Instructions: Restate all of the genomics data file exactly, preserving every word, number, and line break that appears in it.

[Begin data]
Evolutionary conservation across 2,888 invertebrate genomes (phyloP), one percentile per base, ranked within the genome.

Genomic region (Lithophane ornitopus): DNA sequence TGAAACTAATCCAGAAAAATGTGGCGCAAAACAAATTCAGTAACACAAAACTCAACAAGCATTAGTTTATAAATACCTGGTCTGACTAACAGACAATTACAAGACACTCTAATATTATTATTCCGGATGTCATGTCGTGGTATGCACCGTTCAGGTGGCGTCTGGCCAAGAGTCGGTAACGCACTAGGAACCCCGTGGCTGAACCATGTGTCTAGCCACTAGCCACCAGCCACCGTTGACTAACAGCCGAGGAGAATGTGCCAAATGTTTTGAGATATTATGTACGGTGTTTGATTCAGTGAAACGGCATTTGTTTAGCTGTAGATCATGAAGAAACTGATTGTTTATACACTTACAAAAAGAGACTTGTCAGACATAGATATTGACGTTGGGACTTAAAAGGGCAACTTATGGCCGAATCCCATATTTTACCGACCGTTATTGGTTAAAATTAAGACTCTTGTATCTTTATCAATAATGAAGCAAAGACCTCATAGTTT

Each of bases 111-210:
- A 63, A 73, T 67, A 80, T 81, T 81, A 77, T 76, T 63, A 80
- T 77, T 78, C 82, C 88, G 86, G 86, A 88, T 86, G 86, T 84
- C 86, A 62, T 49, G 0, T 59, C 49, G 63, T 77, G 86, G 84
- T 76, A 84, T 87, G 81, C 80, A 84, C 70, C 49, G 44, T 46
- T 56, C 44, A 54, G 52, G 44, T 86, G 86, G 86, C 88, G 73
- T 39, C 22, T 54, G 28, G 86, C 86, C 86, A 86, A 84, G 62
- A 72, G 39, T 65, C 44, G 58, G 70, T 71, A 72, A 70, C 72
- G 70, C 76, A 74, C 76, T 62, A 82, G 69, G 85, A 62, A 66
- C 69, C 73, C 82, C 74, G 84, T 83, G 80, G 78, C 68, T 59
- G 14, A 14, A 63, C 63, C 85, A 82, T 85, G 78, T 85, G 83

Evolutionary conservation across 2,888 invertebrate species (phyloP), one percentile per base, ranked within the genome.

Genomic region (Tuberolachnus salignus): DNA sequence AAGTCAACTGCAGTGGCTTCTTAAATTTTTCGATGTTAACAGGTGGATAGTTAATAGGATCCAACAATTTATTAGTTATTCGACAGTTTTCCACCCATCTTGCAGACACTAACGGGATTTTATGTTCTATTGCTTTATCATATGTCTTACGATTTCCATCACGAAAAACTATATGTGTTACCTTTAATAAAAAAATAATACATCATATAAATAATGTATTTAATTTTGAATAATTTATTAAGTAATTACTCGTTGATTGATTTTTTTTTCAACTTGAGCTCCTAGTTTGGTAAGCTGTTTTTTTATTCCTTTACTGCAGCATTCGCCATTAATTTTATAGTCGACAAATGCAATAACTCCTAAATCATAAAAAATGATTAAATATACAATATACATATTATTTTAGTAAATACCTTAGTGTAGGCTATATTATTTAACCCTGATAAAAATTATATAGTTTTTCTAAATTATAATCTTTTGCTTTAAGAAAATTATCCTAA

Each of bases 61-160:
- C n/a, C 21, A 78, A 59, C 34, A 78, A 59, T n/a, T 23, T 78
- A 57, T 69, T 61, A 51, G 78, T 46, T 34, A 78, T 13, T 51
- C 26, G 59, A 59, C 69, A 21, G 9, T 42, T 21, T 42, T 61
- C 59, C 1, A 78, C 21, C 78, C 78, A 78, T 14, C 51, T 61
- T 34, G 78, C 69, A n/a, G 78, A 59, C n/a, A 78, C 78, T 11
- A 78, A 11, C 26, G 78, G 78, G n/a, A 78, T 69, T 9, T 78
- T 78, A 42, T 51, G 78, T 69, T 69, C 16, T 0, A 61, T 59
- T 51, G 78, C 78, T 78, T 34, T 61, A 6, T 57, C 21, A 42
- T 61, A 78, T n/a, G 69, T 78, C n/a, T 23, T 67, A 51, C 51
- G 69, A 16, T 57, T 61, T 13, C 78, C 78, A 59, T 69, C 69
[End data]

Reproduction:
Evolutionary conservation across 2,888 invertebrate genomes (phyloP), one percentile per base, ranked within the genome.

Genomic region (Lithophane ornitopus): DNA sequence TGAAACTAATCCAGAAAAATGTGGCGCAAAACAAATTCAGTAACACAAAACTCAACAAGCATTAGTTTATAAATACCTGGTCTGACTAACAGACAATTACAAGACACTCTAATATTATTATTCCGGATGTCATGTCGTGGTATGCACCGTTCAGGTGGCGTCTGGCCAAGAGTCGGTAACGCACTAGGAACCCCGTGGCTGAACCATGTGTCTAGCCACTAGCCACCAGCCACCGTTGACTAACAGCCGAGGAGAATGTGCCAAATGTTTTGAGATATTATGTACGGTGTTTGATTCAGTGAAACGGCATTTGTTTAGCTGTAGATCATGAAGAAACTGATTGTTTATACACTTACAAAAAGAGACTTGTCAGACATAGATATTGACGTTGGGACTTAAAAGGGCAACTTATGGCCGAATCCCATATTTTACCGACCGTTATTGGTTAAAATTAAGACTCTTGTATCTTTATCAATAATGAAGCAAAGACCTCATAGTTT

Each of bases 111-210:
- A 63, A 73, T 67, A 80, T 81, T 81, A 77, T 76, T 63, A 80
- T 77, T 78, C 82, C 88, G 86, G 86, A 88, T 86, G 86, T 84
- C 86, A 62, T 49, G 0, T 59, C 49, G 63, T 77, G 86, G 84
- T 76, A 84, T 87, G 81, C 80, A 84, C 70, C 49, G 44, T 46
- T 56, C 44, A 54, G 52, G 44, T 86, G 86, G 86, C 88, G 73
- T 39, C 22, T 54, G 28, G 86, C 86, C 86, A 86, A 84, G 62
- A 72, G 39, T 65, C 44, G 58, G 70, T 71, A 72, A 70, C 72
- G 70, C 76, A 74, C 76, T 62, A 82, G 69, G 85, A 62, A 66
- C 69, C 73, C 82, C 74, G 84, T 83, G 80, G 78, C 68, T 59
- G 14, A 14, A 63, C 63, C 85, A 82, T 85, G 78, T 85, G 83

Evolutionary conservation across 2,888 invertebrate species (phyloP), one percentile per base, ranked within the genome.

Genomic region (Tuberolachnus salignus): DNA sequence AAGTCAACTGCAGTGGCTTCTTAAATTTTTCGATGTTAACAGGTGGATAGTTAATAGGATCCAACAATTTATTAGTTATTCGACAGTTTTCCACCCATCTTGCAGACACTAACGGGATTTTATGTTCTATTGCTTTATCATATGTCTTACGATTTCCATCACGAAAAACTATATGTGTTACCTTTAATAAAAAAATAATACATCATATAAATAATGTATTTAATTTTGAATAATTTATTAAGTAATTACTCGTTGATTGATTTTTTTTTCAACTTGAGCTCCTAGTTTGGTAAGCTGTTTTTTTATTCCTTTACTGCAGCATTCGCCATTAATTTTATAGTCGACAAATGCAATAACTCCTAAATCATAAAAAATGATTAAATATACAATATACATATTATTTTAGTAAATACCTTAGTGTAGGCTATATTATTTAACCCTGATAAAAATTATATAGTTTTTCTAAATTATAATCTTTTGCTTTAAGAAAATTATCCTAA

Each of bases 61-160:
- C n/a, C 21, A 78, A 59, C 34, A 78, A 59, T n/a, T 23, T 78
- A 57, T 69, T 61, A 51, G 78, T 46, T 34, A 78, T 13, T 51
- C 26, G 59, A 59, C 69, A 21, G 9, T 42, T 21, T 42, T 61
- C 59, C 1, A 78, C 21, C 78, C 78, A 78, T 14, C 51, T 61
- T 34, G 78, C 69, A n/a, G 78, A 59, C n/a, A 78, C 78, T 11
- A 78, A 11, C 26, G 78, G 78, G n/a, A 78, T 69, T 9, T 78
- T 78, A 42, T 51, G 78, T 69, T 69, C 16, T 0, A 61, T 59
- T 51, G 78, C 78, T 78, T 34, T 61, A 6, T 57, C 21, A 42
- T 61, A 78, T n/a, G 69, T 78, C n/a, T 23, T 67, A 51, C 51
- G 69, A 16, T 57, T 61, T 13, C 78, C 78, A 59, T 69, C 69